It's time the Reg follow in wikipedia footsteps and organise a donation drive so they don't have to run these adverts.
"It has become a defining feature of American policy and only last week the former head of the NSA warned about just this kind of processor embargo."
The former head of the NSA is worried about not being able to sell backdoored CPUs to China.
"The big thing the US bully boy has is control over the world's banking system. The rest of the world needs to pull their head out of their ass and fix that."
China has already made moves in the right direction. The US and EU unilateral sanctions against Iran (and various other countries) have prompted China to settle trade using each other's respectively currency instead of using USDs.
The soon to be launched AIIB is a direct response to the US/EU refusal to allow China a larger voting right in both the IMF and the World Bank, even though in the wake of the 2009 financial crisis China were asked to pony up some more cash to bolster the reserves. Despite intense US pressure on its lackeys not to join the AIIB, the UK, France, Germany and most major European countries have joined, along with most major countries in Asia-Pacific (with the exception of Japan who singularly succumbed to US pressure).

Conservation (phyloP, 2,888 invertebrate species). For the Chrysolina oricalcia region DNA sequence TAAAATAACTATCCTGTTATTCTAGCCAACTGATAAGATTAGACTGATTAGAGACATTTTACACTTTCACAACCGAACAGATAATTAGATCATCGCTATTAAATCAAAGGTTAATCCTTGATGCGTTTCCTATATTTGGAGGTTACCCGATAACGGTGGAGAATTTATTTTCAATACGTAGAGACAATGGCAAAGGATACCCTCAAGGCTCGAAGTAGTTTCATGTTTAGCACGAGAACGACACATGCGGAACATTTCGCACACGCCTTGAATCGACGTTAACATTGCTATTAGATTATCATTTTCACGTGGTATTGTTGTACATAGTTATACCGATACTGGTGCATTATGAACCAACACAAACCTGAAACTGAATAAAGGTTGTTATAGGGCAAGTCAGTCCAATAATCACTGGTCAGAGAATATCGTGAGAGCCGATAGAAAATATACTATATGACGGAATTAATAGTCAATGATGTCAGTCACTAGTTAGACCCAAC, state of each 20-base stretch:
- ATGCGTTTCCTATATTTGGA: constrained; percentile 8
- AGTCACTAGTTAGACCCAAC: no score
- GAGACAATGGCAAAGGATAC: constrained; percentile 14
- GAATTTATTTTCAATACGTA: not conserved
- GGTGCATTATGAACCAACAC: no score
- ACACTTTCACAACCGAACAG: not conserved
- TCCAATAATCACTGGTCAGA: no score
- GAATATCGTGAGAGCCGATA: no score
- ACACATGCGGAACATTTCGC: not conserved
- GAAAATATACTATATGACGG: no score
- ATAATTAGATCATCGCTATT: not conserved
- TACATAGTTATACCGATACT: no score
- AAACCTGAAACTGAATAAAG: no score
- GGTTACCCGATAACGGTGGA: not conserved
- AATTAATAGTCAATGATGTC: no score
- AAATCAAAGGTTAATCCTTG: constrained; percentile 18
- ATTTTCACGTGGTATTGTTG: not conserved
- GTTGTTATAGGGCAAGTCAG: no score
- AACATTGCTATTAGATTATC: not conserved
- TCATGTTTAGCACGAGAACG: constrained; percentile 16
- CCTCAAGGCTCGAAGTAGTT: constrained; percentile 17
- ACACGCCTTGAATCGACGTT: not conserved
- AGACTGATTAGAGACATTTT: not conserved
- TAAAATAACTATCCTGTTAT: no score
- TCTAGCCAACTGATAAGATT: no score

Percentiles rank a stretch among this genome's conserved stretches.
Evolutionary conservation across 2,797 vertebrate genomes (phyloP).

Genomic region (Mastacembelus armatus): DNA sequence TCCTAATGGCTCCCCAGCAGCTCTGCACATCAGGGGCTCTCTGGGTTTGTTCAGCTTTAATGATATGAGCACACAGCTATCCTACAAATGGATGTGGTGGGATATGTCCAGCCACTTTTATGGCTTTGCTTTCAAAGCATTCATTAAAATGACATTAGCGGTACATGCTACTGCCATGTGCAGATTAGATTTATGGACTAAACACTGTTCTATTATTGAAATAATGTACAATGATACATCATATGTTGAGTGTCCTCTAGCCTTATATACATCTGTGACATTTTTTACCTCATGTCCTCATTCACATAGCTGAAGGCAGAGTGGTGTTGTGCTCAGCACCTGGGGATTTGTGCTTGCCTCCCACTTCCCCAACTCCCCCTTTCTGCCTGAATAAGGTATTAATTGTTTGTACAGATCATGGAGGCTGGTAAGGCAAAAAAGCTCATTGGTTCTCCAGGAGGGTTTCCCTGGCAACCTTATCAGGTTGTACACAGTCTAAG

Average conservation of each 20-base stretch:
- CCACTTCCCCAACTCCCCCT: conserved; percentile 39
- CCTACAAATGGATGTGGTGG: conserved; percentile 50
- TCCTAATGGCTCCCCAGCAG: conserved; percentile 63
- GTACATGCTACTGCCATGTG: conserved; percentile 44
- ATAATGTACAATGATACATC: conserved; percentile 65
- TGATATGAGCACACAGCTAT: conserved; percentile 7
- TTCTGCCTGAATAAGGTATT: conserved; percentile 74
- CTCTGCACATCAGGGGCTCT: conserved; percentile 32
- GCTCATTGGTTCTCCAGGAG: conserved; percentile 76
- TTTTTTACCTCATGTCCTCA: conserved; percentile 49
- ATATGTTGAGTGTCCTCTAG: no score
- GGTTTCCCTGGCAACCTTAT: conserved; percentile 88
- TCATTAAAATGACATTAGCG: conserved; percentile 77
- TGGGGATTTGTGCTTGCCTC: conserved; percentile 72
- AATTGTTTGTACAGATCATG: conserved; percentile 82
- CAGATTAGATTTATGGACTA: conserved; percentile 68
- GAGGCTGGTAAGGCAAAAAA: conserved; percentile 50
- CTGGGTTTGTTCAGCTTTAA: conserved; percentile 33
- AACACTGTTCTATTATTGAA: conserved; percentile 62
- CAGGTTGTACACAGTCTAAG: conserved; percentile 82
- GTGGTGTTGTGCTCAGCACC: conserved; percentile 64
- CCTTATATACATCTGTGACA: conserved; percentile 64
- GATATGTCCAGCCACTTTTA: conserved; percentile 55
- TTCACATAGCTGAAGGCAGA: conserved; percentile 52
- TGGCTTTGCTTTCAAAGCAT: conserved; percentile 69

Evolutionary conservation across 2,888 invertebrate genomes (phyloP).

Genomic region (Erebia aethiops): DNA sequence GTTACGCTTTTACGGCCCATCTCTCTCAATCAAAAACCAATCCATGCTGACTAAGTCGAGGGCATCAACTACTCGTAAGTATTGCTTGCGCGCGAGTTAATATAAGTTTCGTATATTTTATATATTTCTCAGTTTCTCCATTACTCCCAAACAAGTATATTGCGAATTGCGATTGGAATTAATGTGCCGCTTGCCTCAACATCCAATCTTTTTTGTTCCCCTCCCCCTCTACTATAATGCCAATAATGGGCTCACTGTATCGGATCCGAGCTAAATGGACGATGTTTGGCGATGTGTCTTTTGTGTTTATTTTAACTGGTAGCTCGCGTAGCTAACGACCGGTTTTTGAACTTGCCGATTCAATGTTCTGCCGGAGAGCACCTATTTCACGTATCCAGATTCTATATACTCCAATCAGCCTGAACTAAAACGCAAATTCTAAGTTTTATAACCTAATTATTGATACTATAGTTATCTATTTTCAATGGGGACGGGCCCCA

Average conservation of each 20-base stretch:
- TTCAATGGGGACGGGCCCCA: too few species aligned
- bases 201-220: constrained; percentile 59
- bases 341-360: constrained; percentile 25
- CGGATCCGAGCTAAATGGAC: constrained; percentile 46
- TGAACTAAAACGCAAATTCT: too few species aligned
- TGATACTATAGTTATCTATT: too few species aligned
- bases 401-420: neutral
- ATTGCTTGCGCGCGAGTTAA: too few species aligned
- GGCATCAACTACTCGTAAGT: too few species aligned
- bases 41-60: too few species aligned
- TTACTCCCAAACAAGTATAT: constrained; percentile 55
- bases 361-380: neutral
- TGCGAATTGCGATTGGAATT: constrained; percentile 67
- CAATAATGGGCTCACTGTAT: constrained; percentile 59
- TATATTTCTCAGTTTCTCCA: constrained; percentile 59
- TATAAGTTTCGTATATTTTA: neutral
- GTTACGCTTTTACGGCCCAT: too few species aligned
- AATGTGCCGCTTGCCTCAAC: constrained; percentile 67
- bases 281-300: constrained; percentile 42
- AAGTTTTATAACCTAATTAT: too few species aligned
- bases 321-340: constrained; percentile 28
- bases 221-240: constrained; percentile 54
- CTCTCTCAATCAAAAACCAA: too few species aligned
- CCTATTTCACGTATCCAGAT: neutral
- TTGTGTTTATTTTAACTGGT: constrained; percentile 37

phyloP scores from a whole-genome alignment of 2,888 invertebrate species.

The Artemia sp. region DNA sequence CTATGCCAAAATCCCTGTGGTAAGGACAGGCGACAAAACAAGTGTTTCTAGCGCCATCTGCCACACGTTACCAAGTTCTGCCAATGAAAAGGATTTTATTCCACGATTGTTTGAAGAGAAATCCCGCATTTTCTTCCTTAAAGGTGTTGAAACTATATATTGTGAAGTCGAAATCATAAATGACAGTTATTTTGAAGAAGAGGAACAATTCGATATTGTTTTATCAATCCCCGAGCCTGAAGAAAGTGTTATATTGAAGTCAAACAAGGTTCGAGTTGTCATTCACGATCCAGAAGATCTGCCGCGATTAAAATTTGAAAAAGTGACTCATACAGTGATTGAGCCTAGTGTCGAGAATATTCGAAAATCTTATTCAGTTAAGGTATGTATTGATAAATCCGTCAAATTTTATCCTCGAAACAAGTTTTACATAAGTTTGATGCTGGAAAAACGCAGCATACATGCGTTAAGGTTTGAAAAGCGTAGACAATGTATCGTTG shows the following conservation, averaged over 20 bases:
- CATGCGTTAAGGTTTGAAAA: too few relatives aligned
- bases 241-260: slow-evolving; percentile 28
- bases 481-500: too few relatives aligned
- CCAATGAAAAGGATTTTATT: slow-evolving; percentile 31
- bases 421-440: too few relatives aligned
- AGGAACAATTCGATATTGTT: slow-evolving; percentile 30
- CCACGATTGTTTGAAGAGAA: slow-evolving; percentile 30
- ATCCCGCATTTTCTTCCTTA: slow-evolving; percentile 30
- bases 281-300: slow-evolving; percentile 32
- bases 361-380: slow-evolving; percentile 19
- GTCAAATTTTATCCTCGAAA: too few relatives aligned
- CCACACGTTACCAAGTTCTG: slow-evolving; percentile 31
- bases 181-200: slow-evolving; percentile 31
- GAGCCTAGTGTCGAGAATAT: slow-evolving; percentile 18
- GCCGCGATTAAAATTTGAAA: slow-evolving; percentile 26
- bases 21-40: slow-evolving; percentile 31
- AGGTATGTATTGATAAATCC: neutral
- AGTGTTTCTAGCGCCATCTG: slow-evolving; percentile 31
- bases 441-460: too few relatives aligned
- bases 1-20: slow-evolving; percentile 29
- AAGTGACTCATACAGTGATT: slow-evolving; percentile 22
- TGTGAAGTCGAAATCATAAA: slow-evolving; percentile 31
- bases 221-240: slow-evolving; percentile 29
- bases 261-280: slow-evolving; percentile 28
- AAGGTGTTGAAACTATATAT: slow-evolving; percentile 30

While China is busy connecting the world with its so called "One Belt, One Road" initiative which aims to create the necessary infrastructure and transport links to facilitate trade from China to Africa by sea and from China to Europe by land, the US is busy connecting the world with military bases.
"... moving his manufacturing to the Far East after going on about how much he is supporting British industry. It hasn't made his vacuum cleaners any more affordable."
Well if it's any consolation to you, Dyson stuff costs more in the Far East than they do in the UK.
"When purchasing a device capable of receiving broadcast TV, the retailer is required to collect your details and pass them on to TV licensing"
Retailers are not required/allowed to ask for your details anymore (since sometime 2013 I believe).
"It's absurd, but luxury branding always is."
Luxury branding maybe, but Apple is over-priced branding.
"The market has clearly signalled, at this end of the price range, that many buyers don’t regard the omission of a flash slot as a deal-breaker if the overall package is attractive."
How clearly has it signalled? The main reason I bought a Galaxy Note 2 is that it had a removable battery, and an SD card slot. This S6 has neither. When out and about and away from any power source it is extremely convenient to be able to pull out a dead battery and replace with a charged one and carry on using the device.